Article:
A Pirate, a Sheep, and Henry Ford walk into a Bar-B-Q…
By Toby J. Swaford
Education Coordinator, Fort Collins Museum & Discovery Science Center
With summer in full swing, it’s time to break out the grill and do some outdoor cooking.
While most folks are pondering what to throw on the grill, I of course am looking at the
scientific and historical nature of this activity.
Some may argue that the act of cooking outdoors goes back to the first guy that created
fire, only to burn his thumb, put it in his mouth and discover that it tasted better. Going
back this far may take a little longer than we have, so instead let’s look at some of the
possible origins of the term, barbeque. Whether you spell it out, or shorten it to the very
American Bar-B-Q, it’s still a fairly odd sounding word – so, where did it originate?
Like many words, its etymology is up for debate, but here’s one version of its
introduction into current usage. The custom of slow cooking over low heat was known as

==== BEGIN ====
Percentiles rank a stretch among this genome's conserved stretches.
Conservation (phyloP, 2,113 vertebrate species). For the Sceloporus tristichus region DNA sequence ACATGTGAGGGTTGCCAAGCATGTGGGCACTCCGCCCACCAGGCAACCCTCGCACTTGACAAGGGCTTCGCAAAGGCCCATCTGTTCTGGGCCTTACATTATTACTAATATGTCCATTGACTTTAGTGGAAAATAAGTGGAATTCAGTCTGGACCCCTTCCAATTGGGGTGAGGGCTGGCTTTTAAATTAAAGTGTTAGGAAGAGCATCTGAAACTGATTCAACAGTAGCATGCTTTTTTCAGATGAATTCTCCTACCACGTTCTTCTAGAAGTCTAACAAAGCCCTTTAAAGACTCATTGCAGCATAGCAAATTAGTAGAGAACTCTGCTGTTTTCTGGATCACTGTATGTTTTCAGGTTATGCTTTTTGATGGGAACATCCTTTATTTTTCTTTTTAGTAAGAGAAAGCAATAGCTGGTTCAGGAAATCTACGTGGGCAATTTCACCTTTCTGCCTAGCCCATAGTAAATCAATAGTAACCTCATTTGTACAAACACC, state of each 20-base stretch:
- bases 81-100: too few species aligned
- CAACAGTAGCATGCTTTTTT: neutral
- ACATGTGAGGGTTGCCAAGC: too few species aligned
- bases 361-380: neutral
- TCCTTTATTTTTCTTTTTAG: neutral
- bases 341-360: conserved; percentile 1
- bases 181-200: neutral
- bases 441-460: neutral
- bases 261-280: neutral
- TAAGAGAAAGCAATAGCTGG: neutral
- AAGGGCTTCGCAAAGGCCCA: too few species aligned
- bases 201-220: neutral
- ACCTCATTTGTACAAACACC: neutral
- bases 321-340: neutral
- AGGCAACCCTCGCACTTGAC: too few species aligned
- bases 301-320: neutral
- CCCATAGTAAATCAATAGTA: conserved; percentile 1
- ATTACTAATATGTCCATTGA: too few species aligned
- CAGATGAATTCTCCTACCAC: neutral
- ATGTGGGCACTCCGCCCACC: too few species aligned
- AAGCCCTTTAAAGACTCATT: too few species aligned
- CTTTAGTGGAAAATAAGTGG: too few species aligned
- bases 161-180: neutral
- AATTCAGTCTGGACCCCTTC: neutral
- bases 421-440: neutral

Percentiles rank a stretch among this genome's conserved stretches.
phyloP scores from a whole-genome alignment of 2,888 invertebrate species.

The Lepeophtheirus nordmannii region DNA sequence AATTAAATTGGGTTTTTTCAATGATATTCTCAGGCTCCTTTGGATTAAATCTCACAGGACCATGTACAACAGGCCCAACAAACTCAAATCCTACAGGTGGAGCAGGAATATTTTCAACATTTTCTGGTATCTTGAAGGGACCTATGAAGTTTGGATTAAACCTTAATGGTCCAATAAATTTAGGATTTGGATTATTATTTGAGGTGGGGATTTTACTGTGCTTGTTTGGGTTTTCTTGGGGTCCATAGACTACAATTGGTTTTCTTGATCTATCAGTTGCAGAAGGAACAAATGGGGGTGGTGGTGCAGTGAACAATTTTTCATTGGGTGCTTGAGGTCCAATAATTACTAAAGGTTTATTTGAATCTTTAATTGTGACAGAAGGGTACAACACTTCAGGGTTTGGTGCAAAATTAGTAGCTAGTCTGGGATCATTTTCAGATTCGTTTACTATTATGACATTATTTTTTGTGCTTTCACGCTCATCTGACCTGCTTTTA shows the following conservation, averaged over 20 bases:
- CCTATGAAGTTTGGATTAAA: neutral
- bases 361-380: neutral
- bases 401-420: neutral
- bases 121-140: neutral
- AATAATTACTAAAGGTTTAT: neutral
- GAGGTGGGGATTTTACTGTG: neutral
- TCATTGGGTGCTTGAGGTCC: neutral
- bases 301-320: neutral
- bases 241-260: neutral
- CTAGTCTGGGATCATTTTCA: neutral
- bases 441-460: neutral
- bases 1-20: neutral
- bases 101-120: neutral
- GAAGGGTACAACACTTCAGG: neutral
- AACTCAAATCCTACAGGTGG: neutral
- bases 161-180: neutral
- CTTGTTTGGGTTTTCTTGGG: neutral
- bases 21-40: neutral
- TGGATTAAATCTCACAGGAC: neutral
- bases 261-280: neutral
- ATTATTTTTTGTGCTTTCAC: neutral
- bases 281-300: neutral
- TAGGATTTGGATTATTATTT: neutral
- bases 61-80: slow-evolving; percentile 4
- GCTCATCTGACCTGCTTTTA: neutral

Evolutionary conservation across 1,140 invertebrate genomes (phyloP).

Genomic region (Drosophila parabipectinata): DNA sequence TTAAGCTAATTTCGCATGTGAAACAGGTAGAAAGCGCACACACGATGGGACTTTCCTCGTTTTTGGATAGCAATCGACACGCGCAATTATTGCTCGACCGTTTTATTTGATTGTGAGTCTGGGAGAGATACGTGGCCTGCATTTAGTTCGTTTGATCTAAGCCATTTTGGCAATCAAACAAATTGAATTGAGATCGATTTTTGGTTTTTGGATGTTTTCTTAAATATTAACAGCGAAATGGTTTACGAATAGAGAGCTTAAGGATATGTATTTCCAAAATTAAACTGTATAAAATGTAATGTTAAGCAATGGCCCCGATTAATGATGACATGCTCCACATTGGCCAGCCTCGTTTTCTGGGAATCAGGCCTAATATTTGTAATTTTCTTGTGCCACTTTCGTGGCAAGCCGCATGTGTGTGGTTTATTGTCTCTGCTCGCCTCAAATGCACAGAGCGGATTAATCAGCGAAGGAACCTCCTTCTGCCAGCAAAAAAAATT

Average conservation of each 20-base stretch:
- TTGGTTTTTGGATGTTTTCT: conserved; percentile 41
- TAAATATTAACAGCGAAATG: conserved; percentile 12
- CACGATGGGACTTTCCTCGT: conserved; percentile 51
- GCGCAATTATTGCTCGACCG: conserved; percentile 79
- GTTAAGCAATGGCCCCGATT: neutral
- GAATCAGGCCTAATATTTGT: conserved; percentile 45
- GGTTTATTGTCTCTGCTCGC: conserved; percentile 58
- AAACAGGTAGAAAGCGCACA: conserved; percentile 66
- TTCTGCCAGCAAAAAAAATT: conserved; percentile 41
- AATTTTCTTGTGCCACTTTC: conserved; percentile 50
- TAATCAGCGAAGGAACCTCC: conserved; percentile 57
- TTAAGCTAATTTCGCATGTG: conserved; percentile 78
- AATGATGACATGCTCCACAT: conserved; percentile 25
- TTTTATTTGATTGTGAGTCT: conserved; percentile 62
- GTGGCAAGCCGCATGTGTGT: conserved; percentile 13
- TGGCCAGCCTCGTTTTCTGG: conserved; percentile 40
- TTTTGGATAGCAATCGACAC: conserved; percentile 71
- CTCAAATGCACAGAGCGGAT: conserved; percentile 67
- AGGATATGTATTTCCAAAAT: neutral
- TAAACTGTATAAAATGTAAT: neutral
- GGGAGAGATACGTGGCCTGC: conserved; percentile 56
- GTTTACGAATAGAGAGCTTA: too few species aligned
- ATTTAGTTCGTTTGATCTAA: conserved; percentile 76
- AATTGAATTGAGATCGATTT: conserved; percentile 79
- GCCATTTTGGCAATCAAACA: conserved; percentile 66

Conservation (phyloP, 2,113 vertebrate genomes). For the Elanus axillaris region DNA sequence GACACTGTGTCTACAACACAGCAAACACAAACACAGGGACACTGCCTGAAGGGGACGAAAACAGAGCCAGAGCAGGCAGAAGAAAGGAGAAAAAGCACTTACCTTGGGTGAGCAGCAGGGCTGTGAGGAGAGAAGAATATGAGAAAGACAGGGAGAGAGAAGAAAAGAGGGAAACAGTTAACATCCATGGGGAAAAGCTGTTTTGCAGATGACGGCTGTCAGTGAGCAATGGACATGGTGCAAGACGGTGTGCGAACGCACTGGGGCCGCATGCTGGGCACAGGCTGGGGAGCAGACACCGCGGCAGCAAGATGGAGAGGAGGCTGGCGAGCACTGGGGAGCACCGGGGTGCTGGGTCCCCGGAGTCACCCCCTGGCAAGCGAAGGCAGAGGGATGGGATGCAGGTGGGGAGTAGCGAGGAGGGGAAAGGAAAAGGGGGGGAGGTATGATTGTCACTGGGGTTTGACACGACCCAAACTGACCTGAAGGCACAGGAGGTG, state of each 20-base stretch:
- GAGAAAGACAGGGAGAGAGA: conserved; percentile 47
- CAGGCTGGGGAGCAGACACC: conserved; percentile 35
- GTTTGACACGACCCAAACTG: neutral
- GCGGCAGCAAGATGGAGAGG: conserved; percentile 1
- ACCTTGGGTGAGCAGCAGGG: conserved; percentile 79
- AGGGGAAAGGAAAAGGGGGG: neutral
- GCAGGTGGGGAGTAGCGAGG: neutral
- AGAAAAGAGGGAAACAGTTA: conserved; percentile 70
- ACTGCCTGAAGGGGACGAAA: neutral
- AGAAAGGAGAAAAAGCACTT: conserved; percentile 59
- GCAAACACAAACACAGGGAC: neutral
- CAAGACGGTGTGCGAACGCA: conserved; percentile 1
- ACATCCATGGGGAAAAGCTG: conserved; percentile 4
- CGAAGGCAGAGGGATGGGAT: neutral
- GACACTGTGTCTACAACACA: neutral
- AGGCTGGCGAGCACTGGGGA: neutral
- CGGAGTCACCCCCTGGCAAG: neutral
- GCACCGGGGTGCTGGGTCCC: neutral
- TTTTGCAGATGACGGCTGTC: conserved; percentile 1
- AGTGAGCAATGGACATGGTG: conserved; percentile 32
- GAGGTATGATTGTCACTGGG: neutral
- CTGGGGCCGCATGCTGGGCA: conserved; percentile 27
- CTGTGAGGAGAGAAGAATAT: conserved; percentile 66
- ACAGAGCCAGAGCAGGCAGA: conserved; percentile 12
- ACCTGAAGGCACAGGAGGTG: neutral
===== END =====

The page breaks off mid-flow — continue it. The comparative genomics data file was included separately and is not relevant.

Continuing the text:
bucan on the island of Hispaniola, through consonant migration as the word was
introduced into different cultures the phrase shifted to, barbacan, barbacoa and
Some theories have the modern barbeque coming from the French, barbe meaning
whiskers and queue which translates to tail, the combined barbe a queue literally
translating to mean from whiskers to tail, the part of the animal usually cooked over the
fire pit. Interestingly, most word scholars disagree with this account. The French did
however use the original bucan to describe the criminals that escaped to Hispaniola as
buccaneers, so named for the style of cooking popular to the region. It wouldn’t take long
before the phrase buccaneer was synonymous with pirate.
Another item associated with outdoor cooking is charcoal, which brings us to the
technical bit. Charcoal is created in a process known as pyrolysis, the scientific term for
heating wood or other organic material in the absence of oxygen. What this slow, low